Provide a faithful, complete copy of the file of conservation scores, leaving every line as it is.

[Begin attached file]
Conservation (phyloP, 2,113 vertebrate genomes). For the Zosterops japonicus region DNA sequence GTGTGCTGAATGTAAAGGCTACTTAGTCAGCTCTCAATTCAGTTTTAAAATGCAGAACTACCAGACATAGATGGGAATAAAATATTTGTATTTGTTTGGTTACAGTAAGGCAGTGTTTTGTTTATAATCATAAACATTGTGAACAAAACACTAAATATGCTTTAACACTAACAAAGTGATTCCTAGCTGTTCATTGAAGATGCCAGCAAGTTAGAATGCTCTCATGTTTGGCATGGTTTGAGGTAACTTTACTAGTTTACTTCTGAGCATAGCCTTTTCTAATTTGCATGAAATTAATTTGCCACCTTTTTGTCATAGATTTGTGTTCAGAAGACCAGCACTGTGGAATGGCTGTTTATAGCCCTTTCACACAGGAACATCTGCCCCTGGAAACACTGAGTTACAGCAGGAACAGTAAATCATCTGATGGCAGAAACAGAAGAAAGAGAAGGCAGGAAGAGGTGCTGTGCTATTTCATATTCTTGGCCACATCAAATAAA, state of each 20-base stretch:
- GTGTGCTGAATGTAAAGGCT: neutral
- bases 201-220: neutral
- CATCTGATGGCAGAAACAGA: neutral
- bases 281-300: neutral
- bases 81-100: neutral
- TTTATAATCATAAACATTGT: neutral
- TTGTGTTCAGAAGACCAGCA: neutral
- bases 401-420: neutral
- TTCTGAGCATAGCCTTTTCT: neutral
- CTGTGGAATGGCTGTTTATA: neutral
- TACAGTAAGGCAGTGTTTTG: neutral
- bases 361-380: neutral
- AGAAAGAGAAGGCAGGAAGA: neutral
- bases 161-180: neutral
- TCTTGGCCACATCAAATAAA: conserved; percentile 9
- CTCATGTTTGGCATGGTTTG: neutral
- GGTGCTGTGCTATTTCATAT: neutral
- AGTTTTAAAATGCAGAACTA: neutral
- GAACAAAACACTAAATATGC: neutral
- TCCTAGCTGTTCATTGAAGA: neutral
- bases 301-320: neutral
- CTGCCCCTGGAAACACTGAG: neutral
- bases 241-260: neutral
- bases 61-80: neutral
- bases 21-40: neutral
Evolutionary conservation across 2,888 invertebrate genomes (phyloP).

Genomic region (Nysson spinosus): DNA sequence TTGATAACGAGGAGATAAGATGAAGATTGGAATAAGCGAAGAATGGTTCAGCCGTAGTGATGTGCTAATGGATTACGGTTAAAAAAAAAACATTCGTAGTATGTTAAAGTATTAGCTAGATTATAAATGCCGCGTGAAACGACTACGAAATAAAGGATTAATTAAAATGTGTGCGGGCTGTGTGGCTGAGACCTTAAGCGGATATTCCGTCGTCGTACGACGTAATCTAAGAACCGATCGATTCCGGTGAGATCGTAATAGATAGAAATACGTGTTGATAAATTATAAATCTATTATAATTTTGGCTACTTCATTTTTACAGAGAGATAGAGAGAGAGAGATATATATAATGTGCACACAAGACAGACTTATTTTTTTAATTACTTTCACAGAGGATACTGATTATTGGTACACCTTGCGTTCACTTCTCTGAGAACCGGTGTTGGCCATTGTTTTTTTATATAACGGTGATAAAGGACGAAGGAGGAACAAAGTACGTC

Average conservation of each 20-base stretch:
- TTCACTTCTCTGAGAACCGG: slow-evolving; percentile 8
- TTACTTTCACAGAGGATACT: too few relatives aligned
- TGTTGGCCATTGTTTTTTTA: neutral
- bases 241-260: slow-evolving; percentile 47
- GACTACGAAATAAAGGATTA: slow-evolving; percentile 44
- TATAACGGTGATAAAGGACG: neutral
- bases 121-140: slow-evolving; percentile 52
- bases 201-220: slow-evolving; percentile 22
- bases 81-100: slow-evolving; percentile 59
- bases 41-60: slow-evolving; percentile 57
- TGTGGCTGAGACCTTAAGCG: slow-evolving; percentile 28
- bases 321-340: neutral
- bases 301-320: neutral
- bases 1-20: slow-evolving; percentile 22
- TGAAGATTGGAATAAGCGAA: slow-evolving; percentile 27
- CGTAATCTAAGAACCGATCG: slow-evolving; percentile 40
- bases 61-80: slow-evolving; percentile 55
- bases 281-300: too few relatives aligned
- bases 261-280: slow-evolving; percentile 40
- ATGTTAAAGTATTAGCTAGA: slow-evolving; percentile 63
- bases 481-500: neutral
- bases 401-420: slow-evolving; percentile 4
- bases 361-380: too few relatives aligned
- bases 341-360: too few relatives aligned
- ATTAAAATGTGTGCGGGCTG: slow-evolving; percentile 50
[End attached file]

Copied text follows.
Conservation (phyloP, 2,113 vertebrate genomes). For the Zosterops japonicus region DNA sequence GTGTGCTGAATGTAAAGGCTACTTAGTCAGCTCTCAATTCAGTTTTAAAATGCAGAACTACCAGACATAGATGGGAATAAAATATTTGTATTTGTTTGGTTACAGTAAGGCAGTGTTTTGTTTATAATCATAAACATTGTGAACAAAACACTAAATATGCTTTAACACTAACAAAGTGATTCCTAGCTGTTCATTGAAGATGCCAGCAAGTTAGAATGCTCTCATGTTTGGCATGGTTTGAGGTAACTTTACTAGTTTACTTCTGAGCATAGCCTTTTCTAATTTGCATGAAATTAATTTGCCACCTTTTTGTCATAGATTTGTGTTCAGAAGACCAGCACTGTGGAATGGCTGTTTATAGCCCTTTCACACAGGAACATCTGCCCCTGGAAACACTGAGTTACAGCAGGAACAGTAAATCATCTGATGGCAGAAACAGAAGAAAGAGAAGGCAGGAAGAGGTGCTGTGCTATTTCATATTCTTGGCCACATCAAATAAA, state of each 20-base stretch:
- GTGTGCTGAATGTAAAGGCT: neutral
- bases 201-220: neutral
- CATCTGATGGCAGAAACAGA: neutral
- bases 281-300: neutral
- bases 81-100: neutral
- TTTATAATCATAAACATTGT: neutral
- TTGTGTTCAGAAGACCAGCA: neutral
- bases 401-420: neutral
- TTCTGAGCATAGCCTTTTCT: neutral
- CTGTGGAATGGCTGTTTATA: neutral
- TACAGTAAGGCAGTGTTTTG: neutral
- bases 361-380: neutral
- AGAAAGAGAAGGCAGGAAGA: neutral
- bases 161-180: neutral
- TCTTGGCCACATCAAATAAA: conserved; percentile 9
- CTCATGTTTGGCATGGTTTG: neutral
- GGTGCTGTGCTATTTCATAT: neutral
- AGTTTTAAAATGCAGAACTA: neutral
- GAACAAAACACTAAATATGC: neutral
- TCCTAGCTGTTCATTGAAGA: neutral
- bases 301-320: neutral
- CTGCCCCTGGAAACACTGAG: neutral
- bases 241-260: neutral
- bases 61-80: neutral
- bases 21-40: neutral
Evolutionary conservation across 2,888 invertebrate genomes (phyloP).

Genomic region (Nysson spinosus): DNA sequence TTGATAACGAGGAGATAAGATGAAGATTGGAATAAGCGAAGAATGGTTCAGCCGTAGTGATGTGCTAATGGATTACGGTTAAAAAAAAAACATTCGTAGTATGTTAAAGTATTAGCTAGATTATAAATGCCGCGTGAAACGACTACGAAATAAAGGATTAATTAAAATGTGTGCGGGCTGTGTGGCTGAGACCTTAAGCGGATATTCCGTCGTCGTACGACGTAATCTAAGAACCGATCGATTCCGGTGAGATCGTAATAGATAGAAATACGTGTTGATAAATTATAAATCTATTATAATTTTGGCTACTTCATTTTTACAGAGAGATAGAGAGAGAGAGATATATATAATGTGCACACAAGACAGACTTATTTTTTTAATTACTTTCACAGAGGATACTGATTATTGGTACACCTTGCGTTCACTTCTCTGAGAACCGGTGTTGGCCATTGTTTTTTTATATAACGGTGATAAAGGACGAAGGAGGAACAAAGTACGTC

Average conservation of each 20-base stretch:
- TTCACTTCTCTGAGAACCGG: slow-evolving; percentile 8
- TTACTTTCACAGAGGATACT: too few relatives aligned
- TGTTGGCCATTGTTTTTTTA: neutral
- bases 241-260: slow-evolving; percentile 47
- GACTACGAAATAAAGGATTA: slow-evolving; percentile 44
- TATAACGGTGATAAAGGACG: neutral
- bases 121-140: slow-evolving; percentile 52
- bases 201-220: slow-evolving; percentile 22
- bases 81-100: slow-evolving; percentile 59
- bases 41-60: slow-evolving; percentile 57
- TGTGGCTGAGACCTTAAGCG: slow-evolving; percentile 28
- bases 321-340: neutral
- bases 301-320: neutral
- bases 1-20: slow-evolving; percentile 22
- TGAAGATTGGAATAAGCGAA: slow-evolving; percentile 27
- CGTAATCTAAGAACCGATCG: slow-evolving; percentile 40
- bases 61-80: slow-evolving; percentile 55
- bases 281-300: too few relatives aligned
- bases 261-280: slow-evolving; percentile 40
- ATGTTAAAGTATTAGCTAGA: slow-evolving; percentile 63
- bases 481-500: neutral
- bases 401-420: slow-evolving; percentile 4
- bases 361-380: too few relatives aligned
- bases 341-360: too few relatives aligned
- ATTAAAATGTGTGCGGGCTG: slow-evolving; percentile 50